The North East’s top landscape area is unlikely to be suitable for controversial fracking operations, a study predicts.
Northumberland National Park is rated as being a doubtful prospect in the quest for viable oil and gas reserves.
After reviewing existing geological data, scientists at Durham University’s Department of Earth Sciences highlighted the potential suitability of each of the country’s 15 national parks for fracking activity, according to their rock type.
The review is published on Thursday as a policy briefing document by the Durham Energy Institute.
The briefing categorises the suitable geology for fracking in the UK’s national parks as:
* Red (fracking possible). North York Moors, Peak District, South Downs, and Yorkshire Dales - with rocks of possible interest to companies looking to frack for shale gas, shale oil, or coalbed methane.
* Amber (fracking unlikely). Brecon Beacons, Exmoor, New Forest, Northumberland – were shown to have shales or coals present, but other aspects of the geology make fracking unlikely.
* Green (no fracking). Broads, Cairngorms, Dartmoor, Lake District, Loch Lomond and The Trossachs, Pembrokeshire Coast, and Snowdonia – had geology which rules out fracking, according to the brief.
Study author Dr Liam Herringshaw of Durham University’s Department of Earth Sciences said that the geology of the 400 square miles of Northumberland National Park was a mixture of sedimentary rocks such as sandstone, limestone and shales - the types which can contain oil and gas – and igneous rocks created by volcanic activity and at-depth molten magma, which are of no interest to fracking prospectors.
The igneous rock includes the Whin Sill, a major feature of the Northumbrian landscape.
“There are quite a lot of sedimentary rocks in the park but as far as we know they do not have a significant hydrocarbon (oil and gas) potential to merit exploration,” said Dr Herringshaw.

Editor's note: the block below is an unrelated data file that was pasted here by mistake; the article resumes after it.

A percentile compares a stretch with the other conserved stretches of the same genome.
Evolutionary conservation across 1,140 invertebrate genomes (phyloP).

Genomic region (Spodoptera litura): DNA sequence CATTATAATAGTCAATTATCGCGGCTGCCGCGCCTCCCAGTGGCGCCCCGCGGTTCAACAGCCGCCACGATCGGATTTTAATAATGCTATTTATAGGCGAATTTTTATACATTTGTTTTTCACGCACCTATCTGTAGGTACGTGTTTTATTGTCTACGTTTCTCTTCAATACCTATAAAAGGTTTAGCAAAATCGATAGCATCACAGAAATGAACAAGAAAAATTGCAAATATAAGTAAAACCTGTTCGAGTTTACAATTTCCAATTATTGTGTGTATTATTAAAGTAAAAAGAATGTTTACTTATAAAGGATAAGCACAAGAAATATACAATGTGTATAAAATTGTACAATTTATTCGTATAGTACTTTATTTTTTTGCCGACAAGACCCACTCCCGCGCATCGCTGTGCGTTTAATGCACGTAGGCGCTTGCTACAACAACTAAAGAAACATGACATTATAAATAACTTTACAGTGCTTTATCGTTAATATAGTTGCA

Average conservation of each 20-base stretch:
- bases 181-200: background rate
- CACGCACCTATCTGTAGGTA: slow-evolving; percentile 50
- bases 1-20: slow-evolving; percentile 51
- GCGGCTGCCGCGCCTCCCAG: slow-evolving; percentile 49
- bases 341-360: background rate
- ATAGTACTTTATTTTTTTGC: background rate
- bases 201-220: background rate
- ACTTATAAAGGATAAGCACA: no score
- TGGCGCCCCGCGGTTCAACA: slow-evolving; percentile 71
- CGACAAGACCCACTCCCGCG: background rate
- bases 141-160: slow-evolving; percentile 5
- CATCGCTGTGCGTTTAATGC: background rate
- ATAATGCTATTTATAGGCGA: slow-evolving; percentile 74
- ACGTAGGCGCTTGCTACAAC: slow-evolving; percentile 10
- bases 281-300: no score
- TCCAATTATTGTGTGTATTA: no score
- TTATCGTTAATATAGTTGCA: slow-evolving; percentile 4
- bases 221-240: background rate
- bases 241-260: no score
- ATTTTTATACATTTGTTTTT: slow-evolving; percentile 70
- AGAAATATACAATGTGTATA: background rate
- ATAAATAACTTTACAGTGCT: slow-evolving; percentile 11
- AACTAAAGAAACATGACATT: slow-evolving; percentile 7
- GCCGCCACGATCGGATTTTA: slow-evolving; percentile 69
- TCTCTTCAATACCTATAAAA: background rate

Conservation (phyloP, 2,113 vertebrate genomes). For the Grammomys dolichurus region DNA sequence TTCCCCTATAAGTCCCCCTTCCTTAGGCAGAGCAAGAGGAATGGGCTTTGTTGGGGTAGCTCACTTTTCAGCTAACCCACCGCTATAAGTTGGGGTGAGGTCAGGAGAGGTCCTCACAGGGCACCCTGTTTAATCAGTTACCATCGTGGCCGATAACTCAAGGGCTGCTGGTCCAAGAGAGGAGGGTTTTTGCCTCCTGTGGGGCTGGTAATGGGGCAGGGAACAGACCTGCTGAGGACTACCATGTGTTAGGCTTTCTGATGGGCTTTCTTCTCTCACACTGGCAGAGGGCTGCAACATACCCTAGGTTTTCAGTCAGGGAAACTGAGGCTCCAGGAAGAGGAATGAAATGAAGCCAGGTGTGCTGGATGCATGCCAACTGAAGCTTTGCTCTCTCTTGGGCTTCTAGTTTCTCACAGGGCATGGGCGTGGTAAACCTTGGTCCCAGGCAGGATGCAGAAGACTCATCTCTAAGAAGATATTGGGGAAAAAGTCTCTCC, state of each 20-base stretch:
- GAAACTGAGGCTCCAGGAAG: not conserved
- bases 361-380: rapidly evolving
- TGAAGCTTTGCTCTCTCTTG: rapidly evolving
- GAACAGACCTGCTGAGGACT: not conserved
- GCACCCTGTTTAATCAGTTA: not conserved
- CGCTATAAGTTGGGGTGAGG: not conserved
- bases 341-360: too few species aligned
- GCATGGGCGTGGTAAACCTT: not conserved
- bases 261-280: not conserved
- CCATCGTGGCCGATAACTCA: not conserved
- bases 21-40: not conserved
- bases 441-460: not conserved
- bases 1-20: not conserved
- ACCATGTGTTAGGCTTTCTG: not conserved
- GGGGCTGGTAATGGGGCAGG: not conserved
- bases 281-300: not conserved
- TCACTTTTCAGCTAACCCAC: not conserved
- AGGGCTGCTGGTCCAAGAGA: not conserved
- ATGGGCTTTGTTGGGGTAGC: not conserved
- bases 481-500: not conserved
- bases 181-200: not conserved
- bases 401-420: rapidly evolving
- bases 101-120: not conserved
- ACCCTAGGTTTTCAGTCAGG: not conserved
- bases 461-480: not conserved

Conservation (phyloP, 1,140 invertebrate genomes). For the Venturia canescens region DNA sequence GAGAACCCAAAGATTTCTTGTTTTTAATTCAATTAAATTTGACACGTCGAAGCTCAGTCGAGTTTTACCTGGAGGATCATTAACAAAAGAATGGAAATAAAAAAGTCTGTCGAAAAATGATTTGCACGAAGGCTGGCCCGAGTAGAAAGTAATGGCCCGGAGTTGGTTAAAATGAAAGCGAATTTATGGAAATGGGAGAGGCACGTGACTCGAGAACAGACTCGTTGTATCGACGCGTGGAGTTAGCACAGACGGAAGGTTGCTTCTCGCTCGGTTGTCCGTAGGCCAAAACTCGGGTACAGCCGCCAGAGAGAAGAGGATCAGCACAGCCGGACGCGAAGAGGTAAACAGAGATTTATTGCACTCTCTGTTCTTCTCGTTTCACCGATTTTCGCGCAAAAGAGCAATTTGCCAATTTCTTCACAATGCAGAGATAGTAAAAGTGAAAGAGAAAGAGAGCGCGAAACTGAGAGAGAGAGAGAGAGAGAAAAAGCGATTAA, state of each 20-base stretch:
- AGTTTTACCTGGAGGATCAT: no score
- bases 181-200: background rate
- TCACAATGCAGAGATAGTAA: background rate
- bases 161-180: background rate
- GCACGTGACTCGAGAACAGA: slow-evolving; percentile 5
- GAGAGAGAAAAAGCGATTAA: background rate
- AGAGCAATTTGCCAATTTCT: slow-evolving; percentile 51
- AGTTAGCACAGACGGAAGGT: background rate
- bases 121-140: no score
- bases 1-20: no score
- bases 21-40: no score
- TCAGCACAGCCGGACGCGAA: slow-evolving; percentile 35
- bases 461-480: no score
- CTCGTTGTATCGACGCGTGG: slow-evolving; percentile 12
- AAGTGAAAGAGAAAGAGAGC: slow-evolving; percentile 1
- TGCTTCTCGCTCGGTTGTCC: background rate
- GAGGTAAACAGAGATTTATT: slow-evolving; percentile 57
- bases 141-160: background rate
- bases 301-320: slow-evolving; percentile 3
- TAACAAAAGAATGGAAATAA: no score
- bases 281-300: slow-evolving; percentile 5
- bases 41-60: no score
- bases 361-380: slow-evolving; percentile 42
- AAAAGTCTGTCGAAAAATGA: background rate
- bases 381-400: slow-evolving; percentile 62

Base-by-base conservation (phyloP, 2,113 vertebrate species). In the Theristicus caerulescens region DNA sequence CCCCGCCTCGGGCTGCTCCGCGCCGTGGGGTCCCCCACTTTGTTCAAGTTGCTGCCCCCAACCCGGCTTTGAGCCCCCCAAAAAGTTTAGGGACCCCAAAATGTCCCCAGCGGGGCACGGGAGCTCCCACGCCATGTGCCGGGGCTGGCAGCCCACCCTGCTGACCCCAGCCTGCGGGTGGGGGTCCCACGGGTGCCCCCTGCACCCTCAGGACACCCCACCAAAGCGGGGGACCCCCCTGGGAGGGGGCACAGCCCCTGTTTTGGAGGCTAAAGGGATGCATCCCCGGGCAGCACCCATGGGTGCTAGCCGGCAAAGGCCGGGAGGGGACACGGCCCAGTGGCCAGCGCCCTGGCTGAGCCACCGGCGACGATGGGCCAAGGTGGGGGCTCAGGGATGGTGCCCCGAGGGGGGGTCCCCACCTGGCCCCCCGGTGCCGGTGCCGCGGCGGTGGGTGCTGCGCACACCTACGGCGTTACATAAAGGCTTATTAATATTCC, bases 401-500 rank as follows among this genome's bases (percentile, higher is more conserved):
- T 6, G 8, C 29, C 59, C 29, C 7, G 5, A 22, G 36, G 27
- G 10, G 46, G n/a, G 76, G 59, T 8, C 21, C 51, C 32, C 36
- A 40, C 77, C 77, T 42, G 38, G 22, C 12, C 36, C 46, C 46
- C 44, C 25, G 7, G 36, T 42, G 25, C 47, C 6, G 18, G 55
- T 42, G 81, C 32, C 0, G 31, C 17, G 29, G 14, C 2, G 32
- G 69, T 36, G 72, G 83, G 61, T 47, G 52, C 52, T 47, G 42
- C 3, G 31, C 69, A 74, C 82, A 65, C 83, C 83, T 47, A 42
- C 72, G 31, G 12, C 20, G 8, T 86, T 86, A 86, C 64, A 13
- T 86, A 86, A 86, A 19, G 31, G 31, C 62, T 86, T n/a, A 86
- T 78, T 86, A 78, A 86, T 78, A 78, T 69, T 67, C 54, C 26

Another problem was that the movements of molten igneous rock had altered other rock deposits.
“They have basically been cooked. Shales have been compressed and deformed, and many have been over-heated by the igneous activity. They have low hydrocarbon potential,” said Dr Herringshaw.
“In a simplistic way, companies exploring for shale gas or shale oil try to find hydrocarbon-rich shales hundreds to thousands of metres below the surface, occurring over large areas, where the structure is not too complex and there are no igneous rocks. The Northumberland National Park is therefore unlikely to be of major interest.“I am hesitant to rule it out completely, though, as the underground always has the potential to surprise us, which is why continued research into the geology of northern England is so important.”
The study was prompted by confusion around Government policy in relation to fracking in national parks.
In January, in response to public concerns, the Government announced there would be “an outright ban on fracking in national parks”, only to amend this in February to say that “in the case of areas of outstanding natural beauty and national parks, given their size and dispersion, it might not be practical to guarantee that fracking will not take place under them”.
The Infrastructure Act 2015 was enacted in February, restricting unconventional oil and gas development in national parks.
However, Dr Herringshaw said the Act’s implications were presently unclear as protected areas are still to be defined, though the Government is required by law to clarify protected areas in legislation by July this year.
Additionally, recent planning guidance by the Department of Communities and Local Government states that applications for oil and gas exploration in national parks should be refused “other than in exceptional circumstances and where it is in the public interest”.
Last week in its “green manifesto” Labour vowed that shale gas exploration will not take place in national parks and protected areas if it wins the General Election.
Dr Herringshaw added: “We hope that this review of existing information about the geology of the UK’s national parks will help provide all sides involved in the fracking debate with some clarity about the potential for fracking in these areas, which currently appears to be lacking.”
Tony Gates, Northumberland National Park chief executive, said: “Governments of all political colours have recognised the importance of these special places when they designated them national parks.
“Whilst the statement from Durham University provides interesting reading and opinion in respect of the geology of our national parks and their suitability for fracking, the national planning policy framework makes it clear that all national parks in England deserve the highest levels protection regardless of their geology.
“Not having seen the detailed report it is not possible to comment further.”